Although Metriaclima pulpican (formerly Pseudotropheus sp. "Kingsizei") is a very attractive fish, it is not one of the most popular and well-known species. It's not always easy to identify them, because some say it's a variant of Cynotilapia afra, others claim it's closer to Ps. tropheops. They live close to Likoma Island in Lake Malawi.
Kingsizei is a dwarf Mbuna. The male is about 3.5 - 4 inches at the most, while the females are slightly smaller (3-3.5). The male is colored light blue with five vertical, dark blue bars, but when he is angry the lower part of its body might turn black. The females are not that beautiful. They maintain the color of the juveniles: silver-grey. Occasionally (when having territorial arguments) even females can intensify their color (bars become visible, lower part of the body turns dark) so much so that they look like "grey males". They look best when you have a large community of females (10 or more) with some males (2-3).
As for feeding, Metriaclima pulpican is a typical of Pseudotropheus species. They accept almost anything, but prefer veggies and enjoy grazing algae from the rocks. I have never had any problem in feeding them.
Though he is not a very big fish, he is brave and active all the time. He requires a cave, but it's not for hiding. He is ready to protect it any time, and would never lend it to anyone. No matter how big (Metriaclima estherae), how fast or how agressive (Melanochromis johannii) the intruder is, he will chase him/her away, showing off in his best "suit". There's always a vicious, suspicious look in his eyes, but he would never start a fight, unless absolutely necessary. (In this second picture the little scar over the mouth of the holding female is the result of a fight between the females.)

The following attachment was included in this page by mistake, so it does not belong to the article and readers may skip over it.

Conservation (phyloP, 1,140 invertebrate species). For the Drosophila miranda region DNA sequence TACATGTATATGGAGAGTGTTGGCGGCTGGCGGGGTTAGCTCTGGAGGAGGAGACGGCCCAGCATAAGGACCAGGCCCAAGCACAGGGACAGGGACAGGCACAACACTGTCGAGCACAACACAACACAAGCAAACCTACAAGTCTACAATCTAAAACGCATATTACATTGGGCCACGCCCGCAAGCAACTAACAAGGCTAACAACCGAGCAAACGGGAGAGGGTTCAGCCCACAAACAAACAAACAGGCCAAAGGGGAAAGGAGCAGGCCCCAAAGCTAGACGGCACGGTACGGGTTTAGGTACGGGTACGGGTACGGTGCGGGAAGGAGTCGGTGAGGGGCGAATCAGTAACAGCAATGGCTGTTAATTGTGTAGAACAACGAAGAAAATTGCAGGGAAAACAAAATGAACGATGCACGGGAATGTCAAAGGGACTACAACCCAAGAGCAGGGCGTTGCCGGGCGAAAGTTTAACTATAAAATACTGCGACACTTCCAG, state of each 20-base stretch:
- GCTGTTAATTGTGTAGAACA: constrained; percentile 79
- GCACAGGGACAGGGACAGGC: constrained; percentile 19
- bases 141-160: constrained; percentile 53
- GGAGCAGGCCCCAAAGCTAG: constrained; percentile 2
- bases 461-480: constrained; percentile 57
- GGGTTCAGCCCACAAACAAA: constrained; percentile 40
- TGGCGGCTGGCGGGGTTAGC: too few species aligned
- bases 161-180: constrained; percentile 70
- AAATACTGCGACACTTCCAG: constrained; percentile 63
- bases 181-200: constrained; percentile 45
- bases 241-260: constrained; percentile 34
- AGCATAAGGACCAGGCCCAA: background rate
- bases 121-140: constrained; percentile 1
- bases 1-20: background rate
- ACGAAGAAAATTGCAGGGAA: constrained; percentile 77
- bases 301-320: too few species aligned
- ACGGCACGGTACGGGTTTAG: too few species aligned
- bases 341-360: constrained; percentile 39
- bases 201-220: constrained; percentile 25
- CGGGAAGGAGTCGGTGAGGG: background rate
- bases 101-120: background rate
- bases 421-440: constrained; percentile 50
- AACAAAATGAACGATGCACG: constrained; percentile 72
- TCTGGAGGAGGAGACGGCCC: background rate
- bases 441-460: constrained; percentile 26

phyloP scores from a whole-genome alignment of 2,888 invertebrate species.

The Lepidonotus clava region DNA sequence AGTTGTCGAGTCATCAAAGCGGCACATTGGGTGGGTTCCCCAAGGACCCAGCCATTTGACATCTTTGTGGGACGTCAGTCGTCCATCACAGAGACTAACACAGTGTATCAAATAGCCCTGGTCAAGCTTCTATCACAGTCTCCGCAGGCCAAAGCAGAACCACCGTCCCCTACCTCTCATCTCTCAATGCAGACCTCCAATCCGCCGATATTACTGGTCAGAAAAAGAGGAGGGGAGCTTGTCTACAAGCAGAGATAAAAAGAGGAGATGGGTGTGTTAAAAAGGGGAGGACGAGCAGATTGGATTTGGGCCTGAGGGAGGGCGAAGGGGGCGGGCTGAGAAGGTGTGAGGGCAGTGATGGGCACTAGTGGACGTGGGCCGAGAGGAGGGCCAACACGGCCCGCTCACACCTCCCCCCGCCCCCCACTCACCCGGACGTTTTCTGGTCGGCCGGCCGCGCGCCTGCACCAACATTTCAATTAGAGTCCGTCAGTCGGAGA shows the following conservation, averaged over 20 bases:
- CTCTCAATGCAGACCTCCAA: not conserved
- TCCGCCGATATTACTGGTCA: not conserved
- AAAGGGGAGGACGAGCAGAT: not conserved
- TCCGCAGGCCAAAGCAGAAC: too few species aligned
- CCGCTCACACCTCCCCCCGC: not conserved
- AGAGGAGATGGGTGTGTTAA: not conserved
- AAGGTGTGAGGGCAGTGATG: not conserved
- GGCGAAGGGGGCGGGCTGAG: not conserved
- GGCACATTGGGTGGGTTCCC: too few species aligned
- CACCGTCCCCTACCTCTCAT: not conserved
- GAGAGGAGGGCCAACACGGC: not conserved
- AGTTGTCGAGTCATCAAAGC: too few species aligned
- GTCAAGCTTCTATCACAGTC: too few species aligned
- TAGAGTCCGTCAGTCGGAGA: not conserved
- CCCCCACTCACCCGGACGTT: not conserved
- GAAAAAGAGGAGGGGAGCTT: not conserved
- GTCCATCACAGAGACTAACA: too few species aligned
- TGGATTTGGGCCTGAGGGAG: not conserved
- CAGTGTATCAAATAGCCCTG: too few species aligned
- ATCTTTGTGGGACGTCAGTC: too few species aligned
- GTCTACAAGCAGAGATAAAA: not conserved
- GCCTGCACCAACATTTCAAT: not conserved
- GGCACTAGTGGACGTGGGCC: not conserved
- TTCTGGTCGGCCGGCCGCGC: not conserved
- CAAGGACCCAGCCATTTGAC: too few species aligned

The male is always eager to spawn, but never approaches females of other species. Most of the females are good mothers, and the broods consist of 10-20 fry. After spawning, the female is chased away and she'd better not meet the male in the next 3 weeks. Holding females usually find a peaceful place in the tank and they tend to stay there until releasing the fry. If they are harrassed often (unable to find a quiet place), they generally swallow the fry or spit them early. The fry grow quite fast. I feed them with frozen plankton 2-3 times a day in the first 2 months. By the end of the second month they're about an inch.
Kingsizei has only one bad habit: digging. Some of you don't mind if the tank is rearranged by one of your fish. I DO! The male keeps on digging the substrate and sometimes he really seems to enjoy it. He's never satisfied with the construction; he won't stop digging as long as there's something in the tank that can be moved. I have tried several times to make it impossible for him to dig (rearranging the tank, putting flat rocks on the bottom of the tank etc.), but he is more persistent and I had to give up! Believe me, there's nothing you can do to stop them from digging.
In spite of this, Kingsizei is one of my favorite fish and I do recommend this nice and exciting fish to anyone. □